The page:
2. The coaches should ensure that each player plays at least one half of every game.

            a. The referee is not responsible for keeping track of the amount of time that each team member plays.


3. The referee should endeavor to minimize the time lost for substitution. Stoppages for substitution are not coaching or refreshment opportunities.




1. When the allotted time and any added time has expired in each portion of the game,

the referee blows his whistle to end that portion (or game).





1. When the ball passes out of play over a touch line, play is restarted with a throw-in.

2. The throw-in is taken by the opponents of the team that last touched the ball (even if the touch was accidental). Any player on the team may take the throw-in, and the players (not the referee) decide who takes it.


3. The throw-in is taken from the approximate point on the line where the ball left the field.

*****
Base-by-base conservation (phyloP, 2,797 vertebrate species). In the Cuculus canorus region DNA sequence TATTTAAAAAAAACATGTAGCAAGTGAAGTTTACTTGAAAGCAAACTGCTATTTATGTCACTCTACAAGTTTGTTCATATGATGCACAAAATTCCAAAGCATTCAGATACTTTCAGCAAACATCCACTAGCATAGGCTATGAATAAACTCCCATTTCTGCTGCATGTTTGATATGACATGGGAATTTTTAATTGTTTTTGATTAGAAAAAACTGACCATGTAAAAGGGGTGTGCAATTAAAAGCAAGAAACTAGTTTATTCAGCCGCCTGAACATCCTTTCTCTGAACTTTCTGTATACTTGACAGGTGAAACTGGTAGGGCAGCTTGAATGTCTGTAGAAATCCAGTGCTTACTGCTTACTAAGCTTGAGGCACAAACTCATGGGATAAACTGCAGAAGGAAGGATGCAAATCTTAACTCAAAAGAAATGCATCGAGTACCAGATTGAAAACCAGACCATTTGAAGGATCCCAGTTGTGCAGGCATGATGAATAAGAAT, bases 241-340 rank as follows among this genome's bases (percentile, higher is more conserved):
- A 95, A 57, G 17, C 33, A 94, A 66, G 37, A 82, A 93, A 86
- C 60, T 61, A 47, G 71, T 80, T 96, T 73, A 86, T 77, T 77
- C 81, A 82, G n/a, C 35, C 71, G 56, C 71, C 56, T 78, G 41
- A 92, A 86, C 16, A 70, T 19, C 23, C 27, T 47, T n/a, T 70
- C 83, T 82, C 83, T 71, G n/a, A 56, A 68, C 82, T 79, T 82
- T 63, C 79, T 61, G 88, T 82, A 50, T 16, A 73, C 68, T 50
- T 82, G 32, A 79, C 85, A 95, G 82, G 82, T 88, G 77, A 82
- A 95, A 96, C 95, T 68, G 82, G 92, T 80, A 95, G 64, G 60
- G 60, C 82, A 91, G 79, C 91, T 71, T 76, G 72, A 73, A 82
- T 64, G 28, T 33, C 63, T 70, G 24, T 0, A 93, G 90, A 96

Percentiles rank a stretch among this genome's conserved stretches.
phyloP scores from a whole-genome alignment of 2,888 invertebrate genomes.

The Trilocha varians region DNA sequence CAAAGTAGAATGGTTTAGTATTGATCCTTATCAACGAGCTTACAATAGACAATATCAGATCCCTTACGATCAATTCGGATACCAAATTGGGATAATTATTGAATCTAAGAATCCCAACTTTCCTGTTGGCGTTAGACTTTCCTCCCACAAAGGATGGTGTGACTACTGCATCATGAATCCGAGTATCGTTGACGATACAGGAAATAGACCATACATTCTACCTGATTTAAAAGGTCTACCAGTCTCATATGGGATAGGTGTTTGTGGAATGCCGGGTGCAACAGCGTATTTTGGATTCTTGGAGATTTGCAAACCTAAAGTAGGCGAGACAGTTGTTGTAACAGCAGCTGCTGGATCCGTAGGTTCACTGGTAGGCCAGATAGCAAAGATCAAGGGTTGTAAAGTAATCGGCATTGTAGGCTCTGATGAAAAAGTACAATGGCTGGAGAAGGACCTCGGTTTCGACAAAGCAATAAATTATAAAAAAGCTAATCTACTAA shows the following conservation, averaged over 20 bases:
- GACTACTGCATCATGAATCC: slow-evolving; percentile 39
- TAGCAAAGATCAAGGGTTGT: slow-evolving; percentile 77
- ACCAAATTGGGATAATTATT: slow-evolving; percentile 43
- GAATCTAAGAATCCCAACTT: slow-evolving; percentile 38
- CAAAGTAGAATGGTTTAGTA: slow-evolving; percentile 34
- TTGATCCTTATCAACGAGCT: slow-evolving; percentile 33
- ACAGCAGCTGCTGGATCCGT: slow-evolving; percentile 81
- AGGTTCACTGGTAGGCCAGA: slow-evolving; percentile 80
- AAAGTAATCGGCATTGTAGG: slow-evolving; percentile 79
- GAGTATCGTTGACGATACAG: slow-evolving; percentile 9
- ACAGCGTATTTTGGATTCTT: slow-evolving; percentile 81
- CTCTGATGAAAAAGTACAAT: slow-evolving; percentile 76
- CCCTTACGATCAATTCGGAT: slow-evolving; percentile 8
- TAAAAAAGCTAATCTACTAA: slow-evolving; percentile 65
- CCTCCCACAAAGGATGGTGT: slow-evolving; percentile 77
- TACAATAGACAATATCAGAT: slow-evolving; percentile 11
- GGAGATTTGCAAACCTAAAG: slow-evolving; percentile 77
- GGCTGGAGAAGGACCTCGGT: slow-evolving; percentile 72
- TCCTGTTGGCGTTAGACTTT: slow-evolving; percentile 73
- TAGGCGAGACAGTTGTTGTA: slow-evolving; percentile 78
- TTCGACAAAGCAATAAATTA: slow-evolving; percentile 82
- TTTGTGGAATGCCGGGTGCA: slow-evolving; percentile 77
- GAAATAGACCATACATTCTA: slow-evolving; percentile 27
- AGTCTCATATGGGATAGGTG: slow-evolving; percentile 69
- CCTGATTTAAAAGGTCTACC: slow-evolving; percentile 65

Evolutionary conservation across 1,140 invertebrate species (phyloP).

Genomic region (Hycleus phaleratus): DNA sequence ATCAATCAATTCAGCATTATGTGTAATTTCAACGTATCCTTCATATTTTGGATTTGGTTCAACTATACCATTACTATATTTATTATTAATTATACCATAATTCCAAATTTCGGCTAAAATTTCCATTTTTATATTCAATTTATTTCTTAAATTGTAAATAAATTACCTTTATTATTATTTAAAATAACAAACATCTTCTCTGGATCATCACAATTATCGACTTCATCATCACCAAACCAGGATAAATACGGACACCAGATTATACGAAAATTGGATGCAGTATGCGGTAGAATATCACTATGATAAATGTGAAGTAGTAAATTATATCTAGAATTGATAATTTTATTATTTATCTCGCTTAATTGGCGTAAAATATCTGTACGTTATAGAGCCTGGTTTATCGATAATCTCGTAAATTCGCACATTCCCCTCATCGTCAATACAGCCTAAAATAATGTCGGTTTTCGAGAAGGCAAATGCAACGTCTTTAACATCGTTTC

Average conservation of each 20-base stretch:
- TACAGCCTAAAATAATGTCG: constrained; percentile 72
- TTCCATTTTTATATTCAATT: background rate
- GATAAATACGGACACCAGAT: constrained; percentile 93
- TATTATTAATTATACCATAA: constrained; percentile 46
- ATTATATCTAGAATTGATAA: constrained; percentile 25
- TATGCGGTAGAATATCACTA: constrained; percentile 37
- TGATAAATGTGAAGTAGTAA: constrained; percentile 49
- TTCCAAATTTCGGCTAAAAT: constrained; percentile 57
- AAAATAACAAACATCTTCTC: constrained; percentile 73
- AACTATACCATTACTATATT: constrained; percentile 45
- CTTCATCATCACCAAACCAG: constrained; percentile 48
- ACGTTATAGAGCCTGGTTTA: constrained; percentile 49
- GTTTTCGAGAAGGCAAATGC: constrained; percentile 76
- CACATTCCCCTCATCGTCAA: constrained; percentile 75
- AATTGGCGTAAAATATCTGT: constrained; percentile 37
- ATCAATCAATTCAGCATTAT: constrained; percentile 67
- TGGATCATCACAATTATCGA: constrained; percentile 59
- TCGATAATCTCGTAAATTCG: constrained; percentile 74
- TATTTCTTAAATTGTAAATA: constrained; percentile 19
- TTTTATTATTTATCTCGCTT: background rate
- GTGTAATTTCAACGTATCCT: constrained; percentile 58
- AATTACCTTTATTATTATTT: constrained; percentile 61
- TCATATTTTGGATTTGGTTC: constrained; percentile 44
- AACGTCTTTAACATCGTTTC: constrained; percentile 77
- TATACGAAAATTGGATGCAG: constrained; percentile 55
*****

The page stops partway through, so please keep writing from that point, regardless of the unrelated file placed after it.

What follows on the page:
4. The thrower must face the field of play, have part of each foot touching the ground either on or behind the line, and use both hands to deliver the ball from behind and over the head.

            a. In U6 and U8 games the throw-in can be retaken as many times as needed until a proper throw-in is taken.

            b. In U10 and U12 games, one additional throw-in attempt is taken for an improper throw-in. If a second improper throw-in is taken possession goes to the opposing team.


5. The ball is in play as soon as it is released and any portion of it is on or over the outside edge of the line. If the ball fails to enter the field of play, the throw-in is retaken.